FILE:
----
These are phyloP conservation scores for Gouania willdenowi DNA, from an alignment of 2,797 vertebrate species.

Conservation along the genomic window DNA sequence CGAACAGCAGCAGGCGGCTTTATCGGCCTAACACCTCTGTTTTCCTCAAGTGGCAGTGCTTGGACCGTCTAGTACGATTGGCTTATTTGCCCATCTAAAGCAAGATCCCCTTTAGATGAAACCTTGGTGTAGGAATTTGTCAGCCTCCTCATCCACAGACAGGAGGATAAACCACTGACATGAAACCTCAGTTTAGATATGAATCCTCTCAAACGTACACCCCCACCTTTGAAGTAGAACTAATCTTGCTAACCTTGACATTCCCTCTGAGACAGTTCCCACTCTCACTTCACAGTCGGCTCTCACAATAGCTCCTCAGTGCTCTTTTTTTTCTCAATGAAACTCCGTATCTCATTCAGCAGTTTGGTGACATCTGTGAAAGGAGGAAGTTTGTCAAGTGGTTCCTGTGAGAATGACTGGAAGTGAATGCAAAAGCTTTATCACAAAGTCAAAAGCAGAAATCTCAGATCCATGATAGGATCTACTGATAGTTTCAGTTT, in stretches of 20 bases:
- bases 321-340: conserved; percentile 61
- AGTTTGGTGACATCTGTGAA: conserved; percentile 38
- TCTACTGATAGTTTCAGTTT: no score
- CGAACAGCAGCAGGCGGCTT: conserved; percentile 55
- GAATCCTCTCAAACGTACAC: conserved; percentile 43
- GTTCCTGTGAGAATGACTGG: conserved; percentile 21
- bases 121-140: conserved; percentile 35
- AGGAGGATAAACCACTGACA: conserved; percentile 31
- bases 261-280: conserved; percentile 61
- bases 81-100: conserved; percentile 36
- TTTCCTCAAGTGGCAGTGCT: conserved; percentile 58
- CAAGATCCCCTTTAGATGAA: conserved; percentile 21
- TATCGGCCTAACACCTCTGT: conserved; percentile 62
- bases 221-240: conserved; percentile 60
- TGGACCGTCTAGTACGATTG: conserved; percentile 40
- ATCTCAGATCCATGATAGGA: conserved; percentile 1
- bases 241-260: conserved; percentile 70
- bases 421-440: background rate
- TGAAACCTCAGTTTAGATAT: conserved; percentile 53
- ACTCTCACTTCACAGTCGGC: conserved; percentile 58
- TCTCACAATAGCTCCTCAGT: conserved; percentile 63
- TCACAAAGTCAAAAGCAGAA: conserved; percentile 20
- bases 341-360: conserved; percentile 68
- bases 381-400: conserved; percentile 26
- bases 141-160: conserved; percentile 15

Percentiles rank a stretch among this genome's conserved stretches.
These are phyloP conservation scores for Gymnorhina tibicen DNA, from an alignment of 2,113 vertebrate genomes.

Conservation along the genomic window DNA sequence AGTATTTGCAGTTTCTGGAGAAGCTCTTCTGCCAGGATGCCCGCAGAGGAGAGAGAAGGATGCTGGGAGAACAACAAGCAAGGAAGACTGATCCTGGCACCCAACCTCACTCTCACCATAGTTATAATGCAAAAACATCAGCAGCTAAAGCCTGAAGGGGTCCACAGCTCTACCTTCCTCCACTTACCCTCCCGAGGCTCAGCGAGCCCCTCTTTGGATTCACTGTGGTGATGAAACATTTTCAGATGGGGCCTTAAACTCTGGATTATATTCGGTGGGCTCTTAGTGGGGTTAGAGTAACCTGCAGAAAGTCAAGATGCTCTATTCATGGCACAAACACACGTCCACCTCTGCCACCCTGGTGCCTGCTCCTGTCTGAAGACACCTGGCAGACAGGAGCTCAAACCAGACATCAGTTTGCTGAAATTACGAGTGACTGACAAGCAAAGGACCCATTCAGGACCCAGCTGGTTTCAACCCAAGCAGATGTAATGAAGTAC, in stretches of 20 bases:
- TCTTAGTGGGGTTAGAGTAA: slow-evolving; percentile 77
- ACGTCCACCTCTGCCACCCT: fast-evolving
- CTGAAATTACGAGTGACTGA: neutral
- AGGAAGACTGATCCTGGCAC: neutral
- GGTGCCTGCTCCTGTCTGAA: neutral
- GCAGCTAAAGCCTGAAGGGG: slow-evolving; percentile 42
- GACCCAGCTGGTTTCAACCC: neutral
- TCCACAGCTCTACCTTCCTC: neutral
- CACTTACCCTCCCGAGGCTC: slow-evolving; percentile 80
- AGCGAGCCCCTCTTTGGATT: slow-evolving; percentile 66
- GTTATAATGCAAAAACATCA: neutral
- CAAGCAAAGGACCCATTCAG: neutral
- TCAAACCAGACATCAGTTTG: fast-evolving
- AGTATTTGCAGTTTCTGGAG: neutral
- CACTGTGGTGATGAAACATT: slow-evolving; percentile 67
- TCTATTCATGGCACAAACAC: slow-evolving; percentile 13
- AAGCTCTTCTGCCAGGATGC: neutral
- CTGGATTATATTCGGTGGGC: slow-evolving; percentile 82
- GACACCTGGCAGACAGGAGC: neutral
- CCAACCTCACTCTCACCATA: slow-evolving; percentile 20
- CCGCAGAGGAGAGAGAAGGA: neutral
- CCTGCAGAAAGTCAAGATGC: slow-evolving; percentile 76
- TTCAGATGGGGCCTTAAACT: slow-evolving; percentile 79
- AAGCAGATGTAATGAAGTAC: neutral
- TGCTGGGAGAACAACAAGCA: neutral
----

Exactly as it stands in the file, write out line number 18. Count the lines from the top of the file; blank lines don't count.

- ATCTCAGATCCATGATAGGA: conserved; percentile 1